Britannia Awards honor quartet of heavyweights
BAFTA/LA Humanitarian Award Presented by Volvo
Working on 2004's "Hotel Rwanda" was a life-changing experience for Don Cheadle. Not only did his portrayal of Paul Rusesabagina -- the Rwandan hotel manager who protected more than 1,000 Tutsis from harm when his country erupted in civil war in 1994 -- put the former character actor firmly on Hollywood's A-list and garner him his first Oscar nomination, it also turned him into a political activist. Since the film's release, he has worked tirelessly to raise awareness about the Rwandan civil war and to protest the ongoing civil war in Sudan. He even co-authored a book, "Not on Our Watch: The Mission to End Genocide in Darfur and Beyond," with John Prendergast, published in 2007. For this reason, he is being honored with the humanitarian award. Cheadle has four projects in the works through 2010: DreamWorks/Paramount's "Hotel for Dogs," Warner Bros.' "Brooklyn's Finest," Paramount's "Iron Man 2" (replacing Terrence Howard) and 2010's "Marching Powder."
John Schlesinger Britannia Award for Artistic Excellence in Directing
Though Stephen Frears studied law at Cambridge, it was in the arts that he found his calling. The son of a stage director, Frears began his career as an assistant in London's Royal Court Theatre, working for director Lindsay Anderson and with actor Albert Finney (who starred in Frears' first movie, 1971's "Gumshoe"), and later found success as a television director. But it was the 1985 feature "My Beautiful Laundrette" that put him on the map. Other films, such as 1988's "Dangerous Liaisons," 2000's "High Fidelity" and 2002's "Dirty Pretty Things" cemented his status as a respected and sought-after director. Frears received his first Oscar nomination for 1990's "The Grifters," and his second just last year, for his direction of "The Queen." Next up, this year's directing award recipient will next be helming "Cheri," a romantic drama starring Michelle Pfeiffer and set in Paris.
Stanley Kubrick Britannia Award for Excellence in Film
Four-time Oscar nominee Sean Penn is almost as well known for his political activism as he is for his acting ability. It seems somewhat fitting, then, that he would portray slain San Francisco supervisor Harvey Milk in Gus Van Sant's highly anticipated "Milk," opening Nov. 26, which chronicles the story of the first openly gay man to be voted into American public office. The role promises to be just the latest in a string of intense performances that Penn has given, in such films as "Dead Man Walking" (1995), "I Am Sam" (2001) and "Mystic River" (2003), for which he won the best actor Oscar in 2004. As a director, too, Penn's most recent work, 2007's "Into the Wild," garnered him awards recognition, in the form of nominations from the DGA and WGA. Now, BAFTA/LA is honoring Penn with the organization's most prestigious film award, the Stanley Kubrick Britannia Award for Excellence in Film, joining such other past recipients as Tom Cruise, Clint Eastwood, Anthony Hopkins and Steven Spielberg.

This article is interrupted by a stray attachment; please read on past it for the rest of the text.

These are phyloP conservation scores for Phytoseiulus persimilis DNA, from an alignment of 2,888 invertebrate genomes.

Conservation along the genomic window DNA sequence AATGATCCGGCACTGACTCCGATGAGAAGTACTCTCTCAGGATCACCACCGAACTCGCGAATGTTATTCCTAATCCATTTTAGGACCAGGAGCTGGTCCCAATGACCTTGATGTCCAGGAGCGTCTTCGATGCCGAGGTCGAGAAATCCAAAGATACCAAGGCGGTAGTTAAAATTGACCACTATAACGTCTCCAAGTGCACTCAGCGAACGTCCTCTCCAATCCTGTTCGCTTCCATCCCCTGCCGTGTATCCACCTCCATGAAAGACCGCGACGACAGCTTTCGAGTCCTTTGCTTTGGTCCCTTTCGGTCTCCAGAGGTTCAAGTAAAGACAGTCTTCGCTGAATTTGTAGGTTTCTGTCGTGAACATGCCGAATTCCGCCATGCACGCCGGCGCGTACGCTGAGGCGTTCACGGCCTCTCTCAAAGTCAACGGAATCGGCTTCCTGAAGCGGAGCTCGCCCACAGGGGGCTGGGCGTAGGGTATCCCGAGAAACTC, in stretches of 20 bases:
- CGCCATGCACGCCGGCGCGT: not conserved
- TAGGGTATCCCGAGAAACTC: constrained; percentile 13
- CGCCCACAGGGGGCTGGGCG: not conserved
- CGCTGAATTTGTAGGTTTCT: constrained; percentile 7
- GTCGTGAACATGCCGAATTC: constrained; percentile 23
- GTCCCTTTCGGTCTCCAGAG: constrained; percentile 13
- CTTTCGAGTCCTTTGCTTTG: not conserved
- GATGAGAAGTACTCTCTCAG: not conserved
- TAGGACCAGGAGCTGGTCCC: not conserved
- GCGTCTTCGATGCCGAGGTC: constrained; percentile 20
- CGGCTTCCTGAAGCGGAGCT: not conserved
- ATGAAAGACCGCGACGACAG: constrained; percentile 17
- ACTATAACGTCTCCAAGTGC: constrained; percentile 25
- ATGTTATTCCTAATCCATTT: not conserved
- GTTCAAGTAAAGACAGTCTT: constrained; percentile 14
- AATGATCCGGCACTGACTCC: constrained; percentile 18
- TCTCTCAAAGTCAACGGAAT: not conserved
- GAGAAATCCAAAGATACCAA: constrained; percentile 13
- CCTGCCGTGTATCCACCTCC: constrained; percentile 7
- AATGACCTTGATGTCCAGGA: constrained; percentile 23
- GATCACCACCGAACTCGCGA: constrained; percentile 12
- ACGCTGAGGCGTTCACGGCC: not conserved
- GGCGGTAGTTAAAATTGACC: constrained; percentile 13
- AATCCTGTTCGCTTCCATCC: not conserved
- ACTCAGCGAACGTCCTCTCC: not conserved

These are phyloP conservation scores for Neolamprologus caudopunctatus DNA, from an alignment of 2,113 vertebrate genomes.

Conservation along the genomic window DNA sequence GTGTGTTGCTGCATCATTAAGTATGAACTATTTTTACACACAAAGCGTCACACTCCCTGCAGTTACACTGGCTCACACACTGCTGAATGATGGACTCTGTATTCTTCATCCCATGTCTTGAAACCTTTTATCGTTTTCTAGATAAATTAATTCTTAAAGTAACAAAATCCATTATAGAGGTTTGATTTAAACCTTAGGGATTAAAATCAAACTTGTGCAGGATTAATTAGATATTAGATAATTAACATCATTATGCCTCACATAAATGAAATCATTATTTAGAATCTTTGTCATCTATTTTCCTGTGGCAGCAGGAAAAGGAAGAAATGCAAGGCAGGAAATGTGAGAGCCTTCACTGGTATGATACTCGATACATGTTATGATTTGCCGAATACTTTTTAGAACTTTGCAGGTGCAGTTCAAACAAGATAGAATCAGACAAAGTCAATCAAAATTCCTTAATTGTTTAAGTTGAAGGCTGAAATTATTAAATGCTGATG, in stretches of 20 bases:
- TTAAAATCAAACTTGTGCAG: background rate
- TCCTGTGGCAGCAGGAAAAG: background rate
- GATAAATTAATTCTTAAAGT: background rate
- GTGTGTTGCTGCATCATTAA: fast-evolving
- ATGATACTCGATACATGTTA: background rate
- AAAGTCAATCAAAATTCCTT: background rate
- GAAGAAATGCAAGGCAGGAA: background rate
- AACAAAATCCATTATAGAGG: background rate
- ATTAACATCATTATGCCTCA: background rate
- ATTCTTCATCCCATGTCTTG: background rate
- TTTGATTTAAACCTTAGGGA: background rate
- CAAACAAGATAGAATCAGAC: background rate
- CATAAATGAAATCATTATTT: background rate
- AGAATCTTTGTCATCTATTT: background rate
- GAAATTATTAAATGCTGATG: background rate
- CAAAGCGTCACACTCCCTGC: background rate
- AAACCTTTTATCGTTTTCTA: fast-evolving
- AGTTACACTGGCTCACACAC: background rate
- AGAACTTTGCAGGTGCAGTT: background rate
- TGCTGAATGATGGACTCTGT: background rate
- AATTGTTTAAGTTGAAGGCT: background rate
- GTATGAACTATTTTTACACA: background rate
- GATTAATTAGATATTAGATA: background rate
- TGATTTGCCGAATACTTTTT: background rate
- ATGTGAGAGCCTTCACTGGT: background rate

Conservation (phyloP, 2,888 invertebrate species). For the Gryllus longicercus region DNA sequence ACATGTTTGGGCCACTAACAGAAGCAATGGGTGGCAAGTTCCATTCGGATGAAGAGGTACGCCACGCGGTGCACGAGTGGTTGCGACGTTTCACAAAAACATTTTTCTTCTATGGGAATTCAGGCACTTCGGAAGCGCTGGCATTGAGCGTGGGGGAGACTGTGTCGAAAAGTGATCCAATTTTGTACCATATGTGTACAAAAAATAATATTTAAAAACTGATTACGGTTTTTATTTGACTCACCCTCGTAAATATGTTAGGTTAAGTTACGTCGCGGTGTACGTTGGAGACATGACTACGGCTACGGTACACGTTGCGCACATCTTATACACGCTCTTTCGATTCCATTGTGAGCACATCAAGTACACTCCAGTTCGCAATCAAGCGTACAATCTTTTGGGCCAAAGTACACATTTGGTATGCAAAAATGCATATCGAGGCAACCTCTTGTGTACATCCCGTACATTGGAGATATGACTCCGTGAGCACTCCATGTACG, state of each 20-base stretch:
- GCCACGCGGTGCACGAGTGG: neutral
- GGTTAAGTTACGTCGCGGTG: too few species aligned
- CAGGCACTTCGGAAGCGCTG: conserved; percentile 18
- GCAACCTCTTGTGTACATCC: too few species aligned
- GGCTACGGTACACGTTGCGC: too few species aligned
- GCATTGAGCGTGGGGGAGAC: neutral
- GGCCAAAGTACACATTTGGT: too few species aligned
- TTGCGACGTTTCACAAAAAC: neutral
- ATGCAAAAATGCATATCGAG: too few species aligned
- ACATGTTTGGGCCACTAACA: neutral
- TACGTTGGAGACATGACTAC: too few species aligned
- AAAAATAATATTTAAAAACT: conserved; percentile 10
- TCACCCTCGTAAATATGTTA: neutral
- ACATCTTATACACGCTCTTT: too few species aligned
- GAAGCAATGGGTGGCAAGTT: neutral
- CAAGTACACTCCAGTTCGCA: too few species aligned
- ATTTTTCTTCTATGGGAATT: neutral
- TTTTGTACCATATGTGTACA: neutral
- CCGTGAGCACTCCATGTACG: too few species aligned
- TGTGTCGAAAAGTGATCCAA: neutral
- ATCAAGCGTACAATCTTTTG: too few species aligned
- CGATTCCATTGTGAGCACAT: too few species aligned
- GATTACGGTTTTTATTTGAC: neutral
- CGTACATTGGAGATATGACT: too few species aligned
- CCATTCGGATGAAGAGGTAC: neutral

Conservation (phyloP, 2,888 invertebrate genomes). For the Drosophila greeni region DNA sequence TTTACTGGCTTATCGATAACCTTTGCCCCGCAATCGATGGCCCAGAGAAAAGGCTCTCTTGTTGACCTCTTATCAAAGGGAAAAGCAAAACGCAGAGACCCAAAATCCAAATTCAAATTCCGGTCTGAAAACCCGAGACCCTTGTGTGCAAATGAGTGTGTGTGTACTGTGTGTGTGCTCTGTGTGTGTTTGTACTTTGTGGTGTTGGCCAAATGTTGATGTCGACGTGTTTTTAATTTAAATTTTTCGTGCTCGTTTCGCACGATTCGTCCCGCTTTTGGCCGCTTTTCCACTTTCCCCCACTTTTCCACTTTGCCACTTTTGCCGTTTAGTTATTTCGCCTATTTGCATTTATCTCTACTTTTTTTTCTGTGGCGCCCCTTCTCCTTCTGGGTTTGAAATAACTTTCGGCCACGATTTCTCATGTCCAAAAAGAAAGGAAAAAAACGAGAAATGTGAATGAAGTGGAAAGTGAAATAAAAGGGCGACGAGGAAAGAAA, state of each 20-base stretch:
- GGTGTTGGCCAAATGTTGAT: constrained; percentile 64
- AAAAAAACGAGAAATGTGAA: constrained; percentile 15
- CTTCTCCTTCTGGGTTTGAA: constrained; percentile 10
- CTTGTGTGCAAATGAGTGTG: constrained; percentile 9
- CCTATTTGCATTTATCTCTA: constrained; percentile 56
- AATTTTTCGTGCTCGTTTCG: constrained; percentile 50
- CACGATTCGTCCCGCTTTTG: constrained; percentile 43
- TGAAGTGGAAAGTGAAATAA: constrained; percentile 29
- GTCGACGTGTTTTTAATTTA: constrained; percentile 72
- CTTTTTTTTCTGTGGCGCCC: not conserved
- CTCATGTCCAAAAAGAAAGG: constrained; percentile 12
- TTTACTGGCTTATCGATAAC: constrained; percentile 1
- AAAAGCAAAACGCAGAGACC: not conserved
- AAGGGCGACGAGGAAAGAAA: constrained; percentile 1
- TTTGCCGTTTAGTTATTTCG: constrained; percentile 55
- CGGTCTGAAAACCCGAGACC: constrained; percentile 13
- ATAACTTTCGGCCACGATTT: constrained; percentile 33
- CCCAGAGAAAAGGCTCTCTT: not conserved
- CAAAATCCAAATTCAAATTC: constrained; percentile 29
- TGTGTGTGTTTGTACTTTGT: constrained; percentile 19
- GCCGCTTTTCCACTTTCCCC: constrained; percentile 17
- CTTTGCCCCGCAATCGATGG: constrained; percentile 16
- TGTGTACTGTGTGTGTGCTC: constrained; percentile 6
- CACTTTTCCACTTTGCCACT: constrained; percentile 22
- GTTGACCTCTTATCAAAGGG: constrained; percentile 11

Britannia Award for British Artist of the Year
As the White Witch in 2005's "The Chronicles of Narnia: The Lion, the Witch and the Wardrobe," Tilda Swinton was the embodiment of cool, detached evil -- her lines delivered with soulless guile, her icy stare sending shivers up spines. It was a chilling performance that she's perfected and put to good use on other occasions, such as the corrupt lawyer she played in 2007's "Michael Clayton" (for which she won a supporting actress Oscar earlier this year). For her body of work, including Paramount's upcoming "The Curious Case of Benjamin Button," Swinton is the recipient of this year's British Artist of the Year. In 2009, she starts production on Roman Polanski's political thriller "The Ghost"; three other independent films are also in the pipeline.